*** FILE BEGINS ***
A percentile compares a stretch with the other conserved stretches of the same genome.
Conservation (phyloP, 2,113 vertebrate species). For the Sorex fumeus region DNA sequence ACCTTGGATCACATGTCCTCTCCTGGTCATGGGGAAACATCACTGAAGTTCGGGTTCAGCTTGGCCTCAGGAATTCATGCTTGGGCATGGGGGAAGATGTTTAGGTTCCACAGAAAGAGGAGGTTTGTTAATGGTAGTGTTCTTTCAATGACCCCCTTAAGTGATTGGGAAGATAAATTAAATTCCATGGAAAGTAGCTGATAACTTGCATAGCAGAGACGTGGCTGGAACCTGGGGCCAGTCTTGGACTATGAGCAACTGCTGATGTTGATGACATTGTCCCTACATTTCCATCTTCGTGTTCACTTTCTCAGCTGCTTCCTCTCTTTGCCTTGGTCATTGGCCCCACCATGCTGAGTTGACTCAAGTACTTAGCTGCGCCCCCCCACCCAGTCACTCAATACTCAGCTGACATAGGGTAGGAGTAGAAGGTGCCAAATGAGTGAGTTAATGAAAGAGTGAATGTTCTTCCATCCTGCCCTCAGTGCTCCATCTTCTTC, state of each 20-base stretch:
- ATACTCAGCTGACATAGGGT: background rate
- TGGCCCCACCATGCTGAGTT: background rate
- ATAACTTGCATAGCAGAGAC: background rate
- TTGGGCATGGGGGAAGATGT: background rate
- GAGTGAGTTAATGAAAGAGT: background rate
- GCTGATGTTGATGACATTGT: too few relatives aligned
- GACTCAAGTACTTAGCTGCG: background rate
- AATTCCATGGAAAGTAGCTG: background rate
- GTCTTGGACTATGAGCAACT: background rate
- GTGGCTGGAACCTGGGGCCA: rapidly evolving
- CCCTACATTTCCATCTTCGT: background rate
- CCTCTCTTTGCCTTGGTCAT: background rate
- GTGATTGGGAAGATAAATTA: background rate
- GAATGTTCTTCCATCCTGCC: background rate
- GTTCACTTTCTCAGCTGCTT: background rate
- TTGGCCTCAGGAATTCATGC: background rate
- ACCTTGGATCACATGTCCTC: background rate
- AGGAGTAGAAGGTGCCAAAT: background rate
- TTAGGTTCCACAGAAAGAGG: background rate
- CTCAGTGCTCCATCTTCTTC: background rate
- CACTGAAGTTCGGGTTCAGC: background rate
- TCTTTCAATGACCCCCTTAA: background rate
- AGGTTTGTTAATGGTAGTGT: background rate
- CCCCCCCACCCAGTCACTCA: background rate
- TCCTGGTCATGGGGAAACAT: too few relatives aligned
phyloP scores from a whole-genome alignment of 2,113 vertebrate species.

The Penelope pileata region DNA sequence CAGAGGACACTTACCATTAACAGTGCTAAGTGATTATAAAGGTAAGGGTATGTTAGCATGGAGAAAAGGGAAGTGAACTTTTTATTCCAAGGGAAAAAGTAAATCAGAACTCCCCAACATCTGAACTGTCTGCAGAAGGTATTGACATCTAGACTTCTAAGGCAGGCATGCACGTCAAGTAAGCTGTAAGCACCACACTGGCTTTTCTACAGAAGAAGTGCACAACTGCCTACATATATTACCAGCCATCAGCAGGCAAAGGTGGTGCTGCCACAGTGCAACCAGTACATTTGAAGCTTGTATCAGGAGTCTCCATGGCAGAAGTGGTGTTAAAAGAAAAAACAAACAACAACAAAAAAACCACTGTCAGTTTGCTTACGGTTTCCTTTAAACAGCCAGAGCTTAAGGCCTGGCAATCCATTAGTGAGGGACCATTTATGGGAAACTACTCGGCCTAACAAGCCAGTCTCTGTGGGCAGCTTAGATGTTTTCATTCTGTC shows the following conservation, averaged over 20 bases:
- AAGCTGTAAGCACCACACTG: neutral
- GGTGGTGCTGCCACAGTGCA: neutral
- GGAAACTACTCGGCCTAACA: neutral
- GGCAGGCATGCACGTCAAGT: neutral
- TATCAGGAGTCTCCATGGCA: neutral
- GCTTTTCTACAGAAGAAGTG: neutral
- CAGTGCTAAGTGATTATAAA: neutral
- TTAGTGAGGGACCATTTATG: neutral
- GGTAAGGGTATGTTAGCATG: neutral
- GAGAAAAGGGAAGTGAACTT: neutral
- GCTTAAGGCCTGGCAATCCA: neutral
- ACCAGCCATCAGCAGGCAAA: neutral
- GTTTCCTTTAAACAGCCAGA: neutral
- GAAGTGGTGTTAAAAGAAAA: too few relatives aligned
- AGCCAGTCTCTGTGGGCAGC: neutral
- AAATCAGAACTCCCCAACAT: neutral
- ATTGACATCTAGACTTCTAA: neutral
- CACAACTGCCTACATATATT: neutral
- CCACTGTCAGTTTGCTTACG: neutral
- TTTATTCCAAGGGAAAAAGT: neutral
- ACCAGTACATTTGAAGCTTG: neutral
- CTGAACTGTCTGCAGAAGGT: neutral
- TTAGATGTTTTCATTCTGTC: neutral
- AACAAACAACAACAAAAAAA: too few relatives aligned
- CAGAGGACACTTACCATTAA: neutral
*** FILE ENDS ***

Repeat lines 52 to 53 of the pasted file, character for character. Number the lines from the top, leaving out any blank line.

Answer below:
- TTAGATGTTTTCATTCTGTC: neutral
- AACAAACAACAACAAAAAAA: too few relatives aligned